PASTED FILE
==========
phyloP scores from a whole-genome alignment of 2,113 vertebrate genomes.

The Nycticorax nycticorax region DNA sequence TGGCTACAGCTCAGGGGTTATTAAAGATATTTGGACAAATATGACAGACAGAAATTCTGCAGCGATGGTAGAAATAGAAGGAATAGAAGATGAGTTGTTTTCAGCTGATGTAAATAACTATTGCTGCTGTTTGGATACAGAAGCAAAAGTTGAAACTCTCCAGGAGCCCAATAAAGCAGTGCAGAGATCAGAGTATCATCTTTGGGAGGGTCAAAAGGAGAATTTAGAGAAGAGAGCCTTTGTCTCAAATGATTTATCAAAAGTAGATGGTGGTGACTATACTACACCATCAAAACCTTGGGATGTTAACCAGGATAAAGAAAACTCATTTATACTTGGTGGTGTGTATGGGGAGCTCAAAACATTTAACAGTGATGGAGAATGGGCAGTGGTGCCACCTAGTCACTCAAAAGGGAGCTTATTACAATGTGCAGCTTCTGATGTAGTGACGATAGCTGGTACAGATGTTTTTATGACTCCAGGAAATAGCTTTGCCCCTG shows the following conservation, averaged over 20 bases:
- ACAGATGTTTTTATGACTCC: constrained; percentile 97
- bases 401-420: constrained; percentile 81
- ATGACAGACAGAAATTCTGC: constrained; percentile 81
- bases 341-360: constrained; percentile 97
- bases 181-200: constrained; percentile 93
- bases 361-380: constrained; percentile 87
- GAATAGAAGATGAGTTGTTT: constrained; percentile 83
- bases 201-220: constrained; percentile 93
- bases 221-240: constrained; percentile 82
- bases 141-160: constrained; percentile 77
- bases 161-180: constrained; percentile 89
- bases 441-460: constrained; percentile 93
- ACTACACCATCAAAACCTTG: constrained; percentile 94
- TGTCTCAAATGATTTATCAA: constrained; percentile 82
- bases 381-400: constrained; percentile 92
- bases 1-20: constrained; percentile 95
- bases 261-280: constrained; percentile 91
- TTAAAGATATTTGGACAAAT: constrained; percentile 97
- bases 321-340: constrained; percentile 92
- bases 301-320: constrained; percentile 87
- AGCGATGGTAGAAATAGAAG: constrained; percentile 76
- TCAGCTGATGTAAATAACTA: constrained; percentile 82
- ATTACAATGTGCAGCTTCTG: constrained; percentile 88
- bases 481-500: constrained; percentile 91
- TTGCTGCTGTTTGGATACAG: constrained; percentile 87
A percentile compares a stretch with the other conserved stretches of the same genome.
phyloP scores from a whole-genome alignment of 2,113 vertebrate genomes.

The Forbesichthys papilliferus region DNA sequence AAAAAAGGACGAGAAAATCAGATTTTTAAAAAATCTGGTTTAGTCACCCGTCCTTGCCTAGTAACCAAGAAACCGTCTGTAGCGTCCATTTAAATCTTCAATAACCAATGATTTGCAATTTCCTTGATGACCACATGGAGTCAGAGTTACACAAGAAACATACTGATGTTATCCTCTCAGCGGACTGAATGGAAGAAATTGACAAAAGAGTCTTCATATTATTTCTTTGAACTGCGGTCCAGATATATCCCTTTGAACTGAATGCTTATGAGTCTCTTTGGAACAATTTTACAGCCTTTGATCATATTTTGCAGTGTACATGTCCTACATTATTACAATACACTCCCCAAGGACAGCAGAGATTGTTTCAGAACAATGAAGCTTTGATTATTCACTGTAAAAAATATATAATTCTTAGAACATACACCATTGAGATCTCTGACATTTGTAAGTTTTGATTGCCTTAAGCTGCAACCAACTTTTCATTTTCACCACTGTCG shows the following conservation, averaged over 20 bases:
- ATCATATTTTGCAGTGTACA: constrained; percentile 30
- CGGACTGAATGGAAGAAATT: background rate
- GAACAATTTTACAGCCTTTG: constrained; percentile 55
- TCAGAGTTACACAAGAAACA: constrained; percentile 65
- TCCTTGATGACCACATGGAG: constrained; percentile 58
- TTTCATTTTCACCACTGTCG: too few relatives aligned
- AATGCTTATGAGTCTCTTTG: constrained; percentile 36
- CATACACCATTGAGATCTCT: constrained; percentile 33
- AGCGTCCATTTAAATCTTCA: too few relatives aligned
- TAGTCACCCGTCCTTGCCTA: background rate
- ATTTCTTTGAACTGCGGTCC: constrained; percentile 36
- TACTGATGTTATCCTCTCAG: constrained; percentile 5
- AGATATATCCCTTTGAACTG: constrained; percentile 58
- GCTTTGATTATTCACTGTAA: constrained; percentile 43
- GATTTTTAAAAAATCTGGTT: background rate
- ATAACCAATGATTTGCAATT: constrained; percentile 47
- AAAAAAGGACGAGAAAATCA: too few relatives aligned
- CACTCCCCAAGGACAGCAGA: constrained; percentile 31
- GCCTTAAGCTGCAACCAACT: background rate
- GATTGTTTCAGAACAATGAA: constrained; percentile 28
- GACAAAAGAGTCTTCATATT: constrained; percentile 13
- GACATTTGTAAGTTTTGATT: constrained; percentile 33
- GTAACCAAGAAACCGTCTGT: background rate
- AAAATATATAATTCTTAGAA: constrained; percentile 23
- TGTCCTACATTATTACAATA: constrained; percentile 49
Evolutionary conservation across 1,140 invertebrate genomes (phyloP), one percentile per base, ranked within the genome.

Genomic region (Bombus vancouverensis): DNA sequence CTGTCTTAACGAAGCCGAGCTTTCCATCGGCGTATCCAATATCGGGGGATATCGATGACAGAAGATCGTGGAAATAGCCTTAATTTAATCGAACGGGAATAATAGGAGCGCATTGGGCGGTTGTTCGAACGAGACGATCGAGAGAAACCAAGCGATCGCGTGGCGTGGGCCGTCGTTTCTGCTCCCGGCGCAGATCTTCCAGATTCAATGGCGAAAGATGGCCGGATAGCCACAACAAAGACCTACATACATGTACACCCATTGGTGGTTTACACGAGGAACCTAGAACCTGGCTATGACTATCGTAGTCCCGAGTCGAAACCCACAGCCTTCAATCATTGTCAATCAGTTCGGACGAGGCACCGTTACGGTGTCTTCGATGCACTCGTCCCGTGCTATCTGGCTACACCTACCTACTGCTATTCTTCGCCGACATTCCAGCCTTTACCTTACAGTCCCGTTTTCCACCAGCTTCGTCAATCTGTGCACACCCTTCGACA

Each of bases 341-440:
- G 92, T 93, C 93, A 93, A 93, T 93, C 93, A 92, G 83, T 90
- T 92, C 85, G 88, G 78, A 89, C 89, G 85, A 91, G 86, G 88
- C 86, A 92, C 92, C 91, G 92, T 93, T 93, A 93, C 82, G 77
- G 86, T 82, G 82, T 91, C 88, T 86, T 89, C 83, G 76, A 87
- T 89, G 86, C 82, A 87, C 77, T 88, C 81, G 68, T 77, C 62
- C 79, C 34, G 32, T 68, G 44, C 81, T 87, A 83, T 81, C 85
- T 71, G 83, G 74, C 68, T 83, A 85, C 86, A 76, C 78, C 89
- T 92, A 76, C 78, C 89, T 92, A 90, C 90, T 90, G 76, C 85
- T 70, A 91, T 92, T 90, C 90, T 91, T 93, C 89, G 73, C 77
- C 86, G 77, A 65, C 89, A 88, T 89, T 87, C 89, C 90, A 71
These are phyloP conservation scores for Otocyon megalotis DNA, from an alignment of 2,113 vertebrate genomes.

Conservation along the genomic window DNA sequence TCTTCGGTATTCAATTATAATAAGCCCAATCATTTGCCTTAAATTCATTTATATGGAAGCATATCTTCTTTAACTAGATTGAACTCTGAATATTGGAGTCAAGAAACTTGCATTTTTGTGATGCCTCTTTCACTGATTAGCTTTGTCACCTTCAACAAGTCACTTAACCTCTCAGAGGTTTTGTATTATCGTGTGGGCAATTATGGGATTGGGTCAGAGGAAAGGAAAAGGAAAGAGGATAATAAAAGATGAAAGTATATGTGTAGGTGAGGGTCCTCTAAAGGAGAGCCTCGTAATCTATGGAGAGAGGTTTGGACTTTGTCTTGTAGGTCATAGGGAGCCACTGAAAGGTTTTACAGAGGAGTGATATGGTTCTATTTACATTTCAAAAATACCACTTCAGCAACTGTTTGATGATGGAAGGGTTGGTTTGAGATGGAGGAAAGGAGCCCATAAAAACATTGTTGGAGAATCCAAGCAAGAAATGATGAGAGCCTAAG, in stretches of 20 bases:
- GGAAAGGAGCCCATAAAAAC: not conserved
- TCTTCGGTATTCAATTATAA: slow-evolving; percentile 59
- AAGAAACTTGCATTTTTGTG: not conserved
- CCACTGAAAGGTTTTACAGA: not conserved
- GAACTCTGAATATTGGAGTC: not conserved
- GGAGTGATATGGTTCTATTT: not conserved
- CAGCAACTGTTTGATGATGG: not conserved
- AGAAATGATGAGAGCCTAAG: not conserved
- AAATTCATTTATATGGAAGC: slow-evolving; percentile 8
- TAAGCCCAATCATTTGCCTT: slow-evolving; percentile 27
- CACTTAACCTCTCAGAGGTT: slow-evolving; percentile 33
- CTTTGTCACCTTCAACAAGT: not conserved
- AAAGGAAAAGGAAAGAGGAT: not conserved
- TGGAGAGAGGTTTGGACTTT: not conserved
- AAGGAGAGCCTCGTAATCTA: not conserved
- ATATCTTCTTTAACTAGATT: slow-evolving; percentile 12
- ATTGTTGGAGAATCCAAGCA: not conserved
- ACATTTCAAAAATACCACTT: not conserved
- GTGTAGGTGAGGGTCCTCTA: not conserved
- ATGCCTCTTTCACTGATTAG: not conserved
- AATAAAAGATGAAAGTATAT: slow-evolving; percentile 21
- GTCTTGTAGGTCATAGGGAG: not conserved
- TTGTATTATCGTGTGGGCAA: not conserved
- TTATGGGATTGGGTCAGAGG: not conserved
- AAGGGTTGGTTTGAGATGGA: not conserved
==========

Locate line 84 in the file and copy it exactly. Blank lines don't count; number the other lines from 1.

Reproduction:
- TGGAGAGAGGTTTGGACTTT: not conserved